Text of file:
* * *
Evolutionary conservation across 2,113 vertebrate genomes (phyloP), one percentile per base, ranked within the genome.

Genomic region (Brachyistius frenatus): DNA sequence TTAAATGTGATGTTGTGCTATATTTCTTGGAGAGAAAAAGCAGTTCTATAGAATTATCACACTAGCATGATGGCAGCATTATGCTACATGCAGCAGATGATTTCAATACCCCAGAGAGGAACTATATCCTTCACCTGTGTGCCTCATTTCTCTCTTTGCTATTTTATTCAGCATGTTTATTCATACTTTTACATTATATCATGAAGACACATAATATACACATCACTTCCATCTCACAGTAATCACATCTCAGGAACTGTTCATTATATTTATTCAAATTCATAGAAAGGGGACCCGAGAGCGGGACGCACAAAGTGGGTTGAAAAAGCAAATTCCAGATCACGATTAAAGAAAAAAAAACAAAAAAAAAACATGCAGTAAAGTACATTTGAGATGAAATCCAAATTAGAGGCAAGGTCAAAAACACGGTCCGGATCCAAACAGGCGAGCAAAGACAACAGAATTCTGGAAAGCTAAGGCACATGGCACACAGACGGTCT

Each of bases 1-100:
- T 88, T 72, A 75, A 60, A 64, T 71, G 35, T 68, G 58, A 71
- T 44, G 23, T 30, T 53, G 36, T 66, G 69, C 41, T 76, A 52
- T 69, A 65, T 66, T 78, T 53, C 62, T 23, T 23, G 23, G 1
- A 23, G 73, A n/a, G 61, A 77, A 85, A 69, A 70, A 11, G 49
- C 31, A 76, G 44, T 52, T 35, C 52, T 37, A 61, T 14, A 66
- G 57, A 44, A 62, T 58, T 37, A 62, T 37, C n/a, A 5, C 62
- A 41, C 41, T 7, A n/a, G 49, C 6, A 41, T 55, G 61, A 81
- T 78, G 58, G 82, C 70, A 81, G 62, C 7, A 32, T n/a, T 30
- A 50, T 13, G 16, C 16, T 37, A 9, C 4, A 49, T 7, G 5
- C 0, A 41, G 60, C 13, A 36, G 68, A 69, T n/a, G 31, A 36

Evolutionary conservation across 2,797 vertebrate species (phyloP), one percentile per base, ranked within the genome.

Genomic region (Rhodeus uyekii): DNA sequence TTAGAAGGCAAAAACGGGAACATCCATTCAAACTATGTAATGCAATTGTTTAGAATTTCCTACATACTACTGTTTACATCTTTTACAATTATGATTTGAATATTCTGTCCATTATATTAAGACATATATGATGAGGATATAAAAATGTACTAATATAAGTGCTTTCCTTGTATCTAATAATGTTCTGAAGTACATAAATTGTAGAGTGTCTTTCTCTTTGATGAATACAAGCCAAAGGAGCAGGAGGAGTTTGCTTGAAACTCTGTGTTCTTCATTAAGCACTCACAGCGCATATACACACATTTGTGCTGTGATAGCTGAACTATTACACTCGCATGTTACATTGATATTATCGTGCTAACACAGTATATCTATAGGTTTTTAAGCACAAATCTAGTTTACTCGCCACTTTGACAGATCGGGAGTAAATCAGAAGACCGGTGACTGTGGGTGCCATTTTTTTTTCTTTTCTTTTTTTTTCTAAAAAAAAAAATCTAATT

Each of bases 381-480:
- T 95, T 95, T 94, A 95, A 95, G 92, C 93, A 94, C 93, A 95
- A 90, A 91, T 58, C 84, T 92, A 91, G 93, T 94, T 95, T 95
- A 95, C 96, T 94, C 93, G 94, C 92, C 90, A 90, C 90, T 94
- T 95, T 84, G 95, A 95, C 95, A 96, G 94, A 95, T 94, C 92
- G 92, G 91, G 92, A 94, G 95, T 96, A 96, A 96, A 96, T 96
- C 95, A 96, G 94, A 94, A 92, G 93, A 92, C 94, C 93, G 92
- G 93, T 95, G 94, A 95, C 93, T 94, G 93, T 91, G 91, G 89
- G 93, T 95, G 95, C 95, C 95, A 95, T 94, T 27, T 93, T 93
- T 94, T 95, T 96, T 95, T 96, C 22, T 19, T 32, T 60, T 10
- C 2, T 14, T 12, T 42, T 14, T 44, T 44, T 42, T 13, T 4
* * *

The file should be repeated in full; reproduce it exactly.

Evolutionary conservation across 2,113 vertebrate genomes (phyloP), one percentile per base, ranked within the genome.

Genomic region (Brachyistius frenatus): DNA sequence TTAAATGTGATGTTGTGCTATATTTCTTGGAGAGAAAAAGCAGTTCTATAGAATTATCACACTAGCATGATGGCAGCATTATGCTACATGCAGCAGATGATTTCAATACCCCAGAGAGGAACTATATCCTTCACCTGTGTGCCTCATTTCTCTCTTTGCTATTTTATTCAGCATGTTTATTCATACTTTTACATTATATCATGAAGACACATAATATACACATCACTTCCATCTCACAGTAATCACATCTCAGGAACTGTTCATTATATTTATTCAAATTCATAGAAAGGGGACCCGAGAGCGGGACGCACAAAGTGGGTTGAAAAAGCAAATTCCAGATCACGATTAAAGAAAAAAAAACAAAAAAAAAACATGCAGTAAAGTACATTTGAGATGAAATCCAAATTAGAGGCAAGGTCAAAAACACGGTCCGGATCCAAACAGGCGAGCAAAGACAACAGAATTCTGGAAAGCTAAGGCACATGGCACACAGACGGTCT

Each of bases 1-100:
- T 88, T 72, A 75, A 60, A 64, T 71, G 35, T 68, G 58, A 71
- T 44, G 23, T 30, T 53, G 36, T 66, G 69, C 41, T 76, A 52
- T 69, A 65, T 66, T 78, T 53, C 62, T 23, T 23, G 23, G 1
- A 23, G 73, A n/a, G 61, A 77, A 85, A 69, A 70, A 11, G 49
- C 31, A 76, G 44, T 52, T 35, C 52, T 37, A 61, T 14, A 66
- G 57, A 44, A 62, T 58, T 37, A 62, T 37, C n/a, A 5, C 62
- A 41, C 41, T 7, A n/a, G 49, C 6, A 41, T 55, G 61, A 81
- T 78, G 58, G 82, C 70, A 81, G 62, C 7, A 32, T n/a, T 30
- A 50, T 13, G 16, C 16, T 37, A 9, C 4, A 49, T 7, G 5
- C 0, A 41, G 60, C 13, A 36, G 68, A 69, T n/a, G 31, A 36

Evolutionary conservation across 2,797 vertebrate species (phyloP), one percentile per base, ranked within the genome.

Genomic region (Rhodeus uyekii): DNA sequence TTAGAAGGCAAAAACGGGAACATCCATTCAAACTATGTAATGCAATTGTTTAGAATTTCCTACATACTACTGTTTACATCTTTTACAATTATGATTTGAATATTCTGTCCATTATATTAAGACATATATGATGAGGATATAAAAATGTACTAATATAAGTGCTTTCCTTGTATCTAATAATGTTCTGAAGTACATAAATTGTAGAGTGTCTTTCTCTTTGATGAATACAAGCCAAAGGAGCAGGAGGAGTTTGCTTGAAACTCTGTGTTCTTCATTAAGCACTCACAGCGCATATACACACATTTGTGCTGTGATAGCTGAACTATTACACTCGCATGTTACATTGATATTATCGTGCTAACACAGTATATCTATAGGTTTTTAAGCACAAATCTAGTTTACTCGCCACTTTGACAGATCGGGAGTAAATCAGAAGACCGGTGACTGTGGGTGCCATTTTTTTTTCTTTTCTTTTTTTTTCTAAAAAAAAAAATCTAATT

Each of bases 381-480:
- T 95, T 95, T 94, A 95, A 95, G 92, C 93, A 94, C 93, A 95
- A 90, A 91, T 58, C 84, T 92, A 91, G 93, T 94, T 95, T 95
- A 95, C 96, T 94, C 93, G 94, C 92, C 90, A 90, C 90, T 94
- T 95, T 84, G 95, A 95, C 95, A 96, G 94, A 95, T 94, C 92
- G 92, G 91, G 92, A 94, G 95, T 96, A 96, A 96, A 96, T 96
- C 95, A 96, G 94, A 94, A 92, G 93, A 92, C 94, C 93, G 92
- G 93, T 95, G 94, A 95, C 93, T 94, G 93, T 91, G 91, G 89
- G 93, T 95, G 95, C 95, C 95, A 95, T 94, T 27, T 93, T 93
- T 94, T 95, T 96, T 95, T 96, C 22, T 19, T 32, T 60, T 10
- C 2, T 14, T 12, T 42, T 14, T 44, T 44, T 42, T 13, T 4